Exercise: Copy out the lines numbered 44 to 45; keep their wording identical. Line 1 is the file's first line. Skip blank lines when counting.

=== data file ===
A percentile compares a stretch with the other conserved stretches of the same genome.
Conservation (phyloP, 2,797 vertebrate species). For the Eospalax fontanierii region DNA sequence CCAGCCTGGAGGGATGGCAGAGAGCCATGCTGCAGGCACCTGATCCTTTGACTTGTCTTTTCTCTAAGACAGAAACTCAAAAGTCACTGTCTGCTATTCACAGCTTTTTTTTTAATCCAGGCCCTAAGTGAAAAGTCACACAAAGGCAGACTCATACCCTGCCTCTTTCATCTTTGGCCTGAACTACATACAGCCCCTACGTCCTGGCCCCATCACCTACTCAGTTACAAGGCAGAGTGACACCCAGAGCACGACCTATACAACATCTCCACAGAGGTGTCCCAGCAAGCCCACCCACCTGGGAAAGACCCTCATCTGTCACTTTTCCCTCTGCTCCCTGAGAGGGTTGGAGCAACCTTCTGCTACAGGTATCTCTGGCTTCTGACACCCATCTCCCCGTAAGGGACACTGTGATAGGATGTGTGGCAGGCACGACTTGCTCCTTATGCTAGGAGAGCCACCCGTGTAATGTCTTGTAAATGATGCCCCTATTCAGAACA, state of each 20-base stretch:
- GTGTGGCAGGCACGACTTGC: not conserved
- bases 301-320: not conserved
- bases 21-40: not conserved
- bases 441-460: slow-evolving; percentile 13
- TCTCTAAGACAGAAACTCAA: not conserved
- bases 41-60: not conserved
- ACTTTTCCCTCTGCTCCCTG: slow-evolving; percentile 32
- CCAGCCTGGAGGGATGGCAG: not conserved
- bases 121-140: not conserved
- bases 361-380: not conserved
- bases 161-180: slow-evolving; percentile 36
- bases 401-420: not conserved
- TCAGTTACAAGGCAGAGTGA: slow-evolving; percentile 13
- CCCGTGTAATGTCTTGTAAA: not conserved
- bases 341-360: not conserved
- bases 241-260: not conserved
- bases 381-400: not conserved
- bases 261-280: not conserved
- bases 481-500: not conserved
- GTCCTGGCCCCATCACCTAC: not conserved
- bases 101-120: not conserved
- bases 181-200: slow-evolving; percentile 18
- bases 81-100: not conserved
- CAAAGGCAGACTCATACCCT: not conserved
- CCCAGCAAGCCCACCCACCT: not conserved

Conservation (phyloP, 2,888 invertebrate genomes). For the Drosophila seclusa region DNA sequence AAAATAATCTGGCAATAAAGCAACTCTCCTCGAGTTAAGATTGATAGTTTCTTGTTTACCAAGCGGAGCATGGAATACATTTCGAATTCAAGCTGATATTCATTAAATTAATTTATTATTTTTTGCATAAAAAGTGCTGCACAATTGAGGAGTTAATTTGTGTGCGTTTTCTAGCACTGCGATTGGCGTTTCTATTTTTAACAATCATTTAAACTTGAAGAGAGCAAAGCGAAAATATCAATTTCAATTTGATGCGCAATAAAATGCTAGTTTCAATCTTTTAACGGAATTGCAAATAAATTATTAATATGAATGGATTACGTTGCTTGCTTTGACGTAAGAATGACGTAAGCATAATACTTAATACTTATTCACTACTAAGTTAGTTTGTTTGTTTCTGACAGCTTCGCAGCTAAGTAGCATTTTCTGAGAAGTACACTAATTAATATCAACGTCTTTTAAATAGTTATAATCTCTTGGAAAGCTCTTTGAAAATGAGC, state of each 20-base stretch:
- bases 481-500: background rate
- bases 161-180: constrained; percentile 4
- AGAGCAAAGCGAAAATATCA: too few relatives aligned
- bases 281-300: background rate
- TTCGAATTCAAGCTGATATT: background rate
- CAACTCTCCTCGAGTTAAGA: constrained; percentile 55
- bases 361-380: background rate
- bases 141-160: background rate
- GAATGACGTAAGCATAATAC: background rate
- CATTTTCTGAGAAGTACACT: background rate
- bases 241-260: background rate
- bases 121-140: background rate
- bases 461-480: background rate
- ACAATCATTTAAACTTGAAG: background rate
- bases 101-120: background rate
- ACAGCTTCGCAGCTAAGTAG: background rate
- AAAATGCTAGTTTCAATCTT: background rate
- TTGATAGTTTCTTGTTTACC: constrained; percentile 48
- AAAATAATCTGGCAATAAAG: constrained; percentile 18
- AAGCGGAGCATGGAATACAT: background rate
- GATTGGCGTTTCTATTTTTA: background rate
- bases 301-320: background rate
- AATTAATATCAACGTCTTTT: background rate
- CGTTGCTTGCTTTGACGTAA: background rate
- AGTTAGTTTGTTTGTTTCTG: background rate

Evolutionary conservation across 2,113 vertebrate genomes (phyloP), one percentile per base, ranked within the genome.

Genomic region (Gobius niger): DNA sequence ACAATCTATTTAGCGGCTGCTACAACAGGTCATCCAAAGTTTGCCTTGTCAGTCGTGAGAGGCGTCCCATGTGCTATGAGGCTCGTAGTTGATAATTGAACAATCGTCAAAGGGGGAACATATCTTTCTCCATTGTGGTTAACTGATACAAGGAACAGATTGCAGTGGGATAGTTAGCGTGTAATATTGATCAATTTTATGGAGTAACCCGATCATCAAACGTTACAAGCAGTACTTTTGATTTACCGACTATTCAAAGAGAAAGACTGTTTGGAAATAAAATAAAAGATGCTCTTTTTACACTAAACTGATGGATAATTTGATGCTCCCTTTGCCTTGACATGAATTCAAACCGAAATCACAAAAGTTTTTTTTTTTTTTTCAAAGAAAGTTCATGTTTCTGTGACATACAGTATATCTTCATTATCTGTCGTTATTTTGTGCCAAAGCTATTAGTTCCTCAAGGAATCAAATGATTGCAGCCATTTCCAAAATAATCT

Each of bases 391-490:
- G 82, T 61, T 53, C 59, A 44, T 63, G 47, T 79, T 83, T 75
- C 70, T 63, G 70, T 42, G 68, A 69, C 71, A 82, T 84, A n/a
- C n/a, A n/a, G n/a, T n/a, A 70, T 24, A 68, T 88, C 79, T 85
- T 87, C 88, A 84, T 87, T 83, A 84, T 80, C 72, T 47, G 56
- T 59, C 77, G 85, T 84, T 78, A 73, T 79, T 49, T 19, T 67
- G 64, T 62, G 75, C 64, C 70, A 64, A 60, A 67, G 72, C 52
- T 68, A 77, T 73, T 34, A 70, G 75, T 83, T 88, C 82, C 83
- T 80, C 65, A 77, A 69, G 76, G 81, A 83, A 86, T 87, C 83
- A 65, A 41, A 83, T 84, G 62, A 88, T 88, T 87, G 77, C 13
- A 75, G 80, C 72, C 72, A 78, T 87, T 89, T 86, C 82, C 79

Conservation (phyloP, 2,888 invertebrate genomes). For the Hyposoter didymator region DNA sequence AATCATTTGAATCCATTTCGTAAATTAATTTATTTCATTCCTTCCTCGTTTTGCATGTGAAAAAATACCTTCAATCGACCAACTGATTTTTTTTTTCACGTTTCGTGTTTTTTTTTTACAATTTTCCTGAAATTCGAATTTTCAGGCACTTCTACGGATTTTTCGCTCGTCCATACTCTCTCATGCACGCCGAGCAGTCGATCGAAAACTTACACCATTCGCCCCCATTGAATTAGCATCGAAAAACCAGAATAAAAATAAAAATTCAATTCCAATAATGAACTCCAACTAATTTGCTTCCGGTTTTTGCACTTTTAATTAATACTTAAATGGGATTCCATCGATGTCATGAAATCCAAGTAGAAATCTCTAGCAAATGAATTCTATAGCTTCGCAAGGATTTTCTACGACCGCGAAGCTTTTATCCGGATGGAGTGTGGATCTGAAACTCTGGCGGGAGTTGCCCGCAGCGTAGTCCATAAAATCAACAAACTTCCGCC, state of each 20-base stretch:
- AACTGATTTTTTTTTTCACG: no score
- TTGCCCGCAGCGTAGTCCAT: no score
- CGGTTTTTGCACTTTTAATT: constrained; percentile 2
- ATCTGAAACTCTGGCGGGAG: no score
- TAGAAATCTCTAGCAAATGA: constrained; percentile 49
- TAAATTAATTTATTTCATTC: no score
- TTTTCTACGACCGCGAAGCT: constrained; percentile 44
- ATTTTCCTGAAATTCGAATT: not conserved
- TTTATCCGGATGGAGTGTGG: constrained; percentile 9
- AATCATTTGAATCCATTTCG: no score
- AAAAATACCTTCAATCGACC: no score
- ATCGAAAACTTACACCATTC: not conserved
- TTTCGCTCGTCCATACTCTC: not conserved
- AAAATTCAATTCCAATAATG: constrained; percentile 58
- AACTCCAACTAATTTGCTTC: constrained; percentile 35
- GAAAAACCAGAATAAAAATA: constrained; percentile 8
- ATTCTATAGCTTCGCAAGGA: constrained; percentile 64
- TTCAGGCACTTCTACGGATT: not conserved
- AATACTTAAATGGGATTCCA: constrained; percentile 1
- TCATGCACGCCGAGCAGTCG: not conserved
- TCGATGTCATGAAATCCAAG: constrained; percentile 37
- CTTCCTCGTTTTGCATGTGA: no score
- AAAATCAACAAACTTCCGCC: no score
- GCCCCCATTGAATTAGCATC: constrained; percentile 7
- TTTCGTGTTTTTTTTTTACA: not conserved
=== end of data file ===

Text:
- ACAGCTTCGCAGCTAAGTAG: background rate
- AAAATGCTAGTTTCAATCTT: background rate